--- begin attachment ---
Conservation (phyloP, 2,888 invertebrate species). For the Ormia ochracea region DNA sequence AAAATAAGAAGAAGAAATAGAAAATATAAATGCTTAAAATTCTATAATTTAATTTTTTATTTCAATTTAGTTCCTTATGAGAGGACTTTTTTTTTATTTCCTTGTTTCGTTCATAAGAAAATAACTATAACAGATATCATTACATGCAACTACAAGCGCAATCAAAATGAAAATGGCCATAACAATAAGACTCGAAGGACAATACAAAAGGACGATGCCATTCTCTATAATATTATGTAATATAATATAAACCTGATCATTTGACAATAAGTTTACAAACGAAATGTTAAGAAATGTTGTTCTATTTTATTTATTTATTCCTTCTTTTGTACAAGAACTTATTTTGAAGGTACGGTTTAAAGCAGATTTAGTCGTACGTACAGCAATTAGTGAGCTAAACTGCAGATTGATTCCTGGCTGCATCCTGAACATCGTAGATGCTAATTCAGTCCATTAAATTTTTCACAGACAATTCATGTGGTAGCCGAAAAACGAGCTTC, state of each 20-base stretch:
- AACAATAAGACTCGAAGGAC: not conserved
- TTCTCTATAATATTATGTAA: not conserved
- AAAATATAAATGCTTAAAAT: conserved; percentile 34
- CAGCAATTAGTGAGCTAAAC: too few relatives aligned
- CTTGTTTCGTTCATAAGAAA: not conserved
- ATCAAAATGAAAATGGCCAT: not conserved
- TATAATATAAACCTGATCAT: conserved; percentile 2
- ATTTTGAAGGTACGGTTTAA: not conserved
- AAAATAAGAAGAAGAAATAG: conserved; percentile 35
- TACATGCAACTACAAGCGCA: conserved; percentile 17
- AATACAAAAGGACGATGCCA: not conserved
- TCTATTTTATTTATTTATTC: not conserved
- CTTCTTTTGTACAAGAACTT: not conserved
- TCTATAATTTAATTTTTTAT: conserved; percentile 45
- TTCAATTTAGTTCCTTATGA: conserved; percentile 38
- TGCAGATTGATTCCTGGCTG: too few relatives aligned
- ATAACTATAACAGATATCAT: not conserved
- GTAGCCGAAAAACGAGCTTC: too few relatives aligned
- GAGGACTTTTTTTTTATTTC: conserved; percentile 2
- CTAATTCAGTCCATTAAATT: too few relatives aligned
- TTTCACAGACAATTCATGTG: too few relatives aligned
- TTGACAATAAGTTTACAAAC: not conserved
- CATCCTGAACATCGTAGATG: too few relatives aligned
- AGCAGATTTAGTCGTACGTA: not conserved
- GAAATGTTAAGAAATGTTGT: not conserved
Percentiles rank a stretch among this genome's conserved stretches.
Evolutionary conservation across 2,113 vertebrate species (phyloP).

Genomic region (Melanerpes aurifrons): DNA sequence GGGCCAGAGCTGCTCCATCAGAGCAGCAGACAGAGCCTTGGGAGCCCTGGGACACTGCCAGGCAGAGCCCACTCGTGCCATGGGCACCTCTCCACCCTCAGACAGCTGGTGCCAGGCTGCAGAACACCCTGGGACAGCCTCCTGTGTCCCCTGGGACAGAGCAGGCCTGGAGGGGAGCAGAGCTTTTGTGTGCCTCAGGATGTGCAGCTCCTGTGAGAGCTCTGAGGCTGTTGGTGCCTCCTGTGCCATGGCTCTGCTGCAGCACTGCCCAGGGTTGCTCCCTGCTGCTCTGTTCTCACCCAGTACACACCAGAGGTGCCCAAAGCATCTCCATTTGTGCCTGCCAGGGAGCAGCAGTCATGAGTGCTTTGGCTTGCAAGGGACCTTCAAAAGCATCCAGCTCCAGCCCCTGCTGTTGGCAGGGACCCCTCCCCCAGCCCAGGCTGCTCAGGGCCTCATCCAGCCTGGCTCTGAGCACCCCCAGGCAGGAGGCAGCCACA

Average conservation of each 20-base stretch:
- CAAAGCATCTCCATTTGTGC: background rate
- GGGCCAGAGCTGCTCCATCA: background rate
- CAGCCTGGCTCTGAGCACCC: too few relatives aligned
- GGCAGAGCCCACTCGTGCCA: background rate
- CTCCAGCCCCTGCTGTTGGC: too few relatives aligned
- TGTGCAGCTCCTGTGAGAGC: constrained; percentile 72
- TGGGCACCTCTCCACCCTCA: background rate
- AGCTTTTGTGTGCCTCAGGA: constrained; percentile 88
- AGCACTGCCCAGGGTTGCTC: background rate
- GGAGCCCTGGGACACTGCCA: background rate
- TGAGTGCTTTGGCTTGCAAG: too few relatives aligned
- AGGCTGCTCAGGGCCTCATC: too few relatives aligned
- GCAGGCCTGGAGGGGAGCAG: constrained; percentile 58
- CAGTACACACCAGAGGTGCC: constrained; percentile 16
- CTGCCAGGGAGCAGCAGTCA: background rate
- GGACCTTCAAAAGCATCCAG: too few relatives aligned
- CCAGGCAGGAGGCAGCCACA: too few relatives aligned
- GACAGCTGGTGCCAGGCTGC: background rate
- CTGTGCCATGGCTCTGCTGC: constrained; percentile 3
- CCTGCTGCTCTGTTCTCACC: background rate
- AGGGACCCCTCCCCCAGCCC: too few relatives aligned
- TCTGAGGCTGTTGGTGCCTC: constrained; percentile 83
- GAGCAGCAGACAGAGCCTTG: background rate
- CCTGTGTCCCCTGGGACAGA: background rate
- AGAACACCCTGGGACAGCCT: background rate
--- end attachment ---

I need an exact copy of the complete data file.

Conservation (phyloP, 2,888 invertebrate species). For the Ormia ochracea region DNA sequence AAAATAAGAAGAAGAAATAGAAAATATAAATGCTTAAAATTCTATAATTTAATTTTTTATTTCAATTTAGTTCCTTATGAGAGGACTTTTTTTTTATTTCCTTGTTTCGTTCATAAGAAAATAACTATAACAGATATCATTACATGCAACTACAAGCGCAATCAAAATGAAAATGGCCATAACAATAAGACTCGAAGGACAATACAAAAGGACGATGCCATTCTCTATAATATTATGTAATATAATATAAACCTGATCATTTGACAATAAGTTTACAAACGAAATGTTAAGAAATGTTGTTCTATTTTATTTATTTATTCCTTCTTTTGTACAAGAACTTATTTTGAAGGTACGGTTTAAAGCAGATTTAGTCGTACGTACAGCAATTAGTGAGCTAAACTGCAGATTGATTCCTGGCTGCATCCTGAACATCGTAGATGCTAATTCAGTCCATTAAATTTTTCACAGACAATTCATGTGGTAGCCGAAAAACGAGCTTC, state of each 20-base stretch:
- AACAATAAGACTCGAAGGAC: not conserved
- TTCTCTATAATATTATGTAA: not conserved
- AAAATATAAATGCTTAAAAT: conserved; percentile 34
- CAGCAATTAGTGAGCTAAAC: too few relatives aligned
- CTTGTTTCGTTCATAAGAAA: not conserved
- ATCAAAATGAAAATGGCCAT: not conserved
- TATAATATAAACCTGATCAT: conserved; percentile 2
- ATTTTGAAGGTACGGTTTAA: not conserved
- AAAATAAGAAGAAGAAATAG: conserved; percentile 35
- TACATGCAACTACAAGCGCA: conserved; percentile 17
- AATACAAAAGGACGATGCCA: not conserved
- TCTATTTTATTTATTTATTC: not conserved
- CTTCTTTTGTACAAGAACTT: not conserved
- TCTATAATTTAATTTTTTAT: conserved; percentile 45
- TTCAATTTAGTTCCTTATGA: conserved; percentile 38
- TGCAGATTGATTCCTGGCTG: too few relatives aligned
- ATAACTATAACAGATATCAT: not conserved
- GTAGCCGAAAAACGAGCTTC: too few relatives aligned
- GAGGACTTTTTTTTTATTTC: conserved; percentile 2
- CTAATTCAGTCCATTAAATT: too few relatives aligned
- TTTCACAGACAATTCATGTG: too few relatives aligned
- TTGACAATAAGTTTACAAAC: not conserved
- CATCCTGAACATCGTAGATG: too few relatives aligned
- AGCAGATTTAGTCGTACGTA: not conserved
- GAAATGTTAAGAAATGTTGT: not conserved
Percentiles rank a stretch among this genome's conserved stretches.
Evolutionary conservation across 2,113 vertebrate species (phyloP).

Genomic region (Melanerpes aurifrons): DNA sequence GGGCCAGAGCTGCTCCATCAGAGCAGCAGACAGAGCCTTGGGAGCCCTGGGACACTGCCAGGCAGAGCCCACTCGTGCCATGGGCACCTCTCCACCCTCAGACAGCTGGTGCCAGGCTGCAGAACACCCTGGGACAGCCTCCTGTGTCCCCTGGGACAGAGCAGGCCTGGAGGGGAGCAGAGCTTTTGTGTGCCTCAGGATGTGCAGCTCCTGTGAGAGCTCTGAGGCTGTTGGTGCCTCCTGTGCCATGGCTCTGCTGCAGCACTGCCCAGGGTTGCTCCCTGCTGCTCTGTTCTCACCCAGTACACACCAGAGGTGCCCAAAGCATCTCCATTTGTGCCTGCCAGGGAGCAGCAGTCATGAGTGCTTTGGCTTGCAAGGGACCTTCAAAAGCATCCAGCTCCAGCCCCTGCTGTTGGCAGGGACCCCTCCCCCAGCCCAGGCTGCTCAGGGCCTCATCCAGCCTGGCTCTGAGCACCCCCAGGCAGGAGGCAGCCACA

Average conservation of each 20-base stretch:
- CAAAGCATCTCCATTTGTGC: background rate
- GGGCCAGAGCTGCTCCATCA: background rate
- CAGCCTGGCTCTGAGCACCC: too few relatives aligned
- GGCAGAGCCCACTCGTGCCA: background rate
- CTCCAGCCCCTGCTGTTGGC: too few relatives aligned
- TGTGCAGCTCCTGTGAGAGC: constrained; percentile 72
- TGGGCACCTCTCCACCCTCA: background rate
- AGCTTTTGTGTGCCTCAGGA: constrained; percentile 88
- AGCACTGCCCAGGGTTGCTC: background rate
- GGAGCCCTGGGACACTGCCA: background rate
- TGAGTGCTTTGGCTTGCAAG: too few relatives aligned
- AGGCTGCTCAGGGCCTCATC: too few relatives aligned
- GCAGGCCTGGAGGGGAGCAG: constrained; percentile 58
- CAGTACACACCAGAGGTGCC: constrained; percentile 16
- CTGCCAGGGAGCAGCAGTCA: background rate
- GGACCTTCAAAAGCATCCAG: too few relatives aligned
- CCAGGCAGGAGGCAGCCACA: too few relatives aligned
- GACAGCTGGTGCCAGGCTGC: background rate
- CTGTGCCATGGCTCTGCTGC: constrained; percentile 3
- CCTGCTGCTCTGTTCTCACC: background rate
- AGGGACCCCTCCCCCAGCCC: too few relatives aligned
- TCTGAGGCTGTTGGTGCCTC: constrained; percentile 83
- GAGCAGCAGACAGAGCCTTG: background rate
- CCTGTGTCCCCTGGGACAGA: background rate
- AGAACACCCTGGGACAGCCT: background rate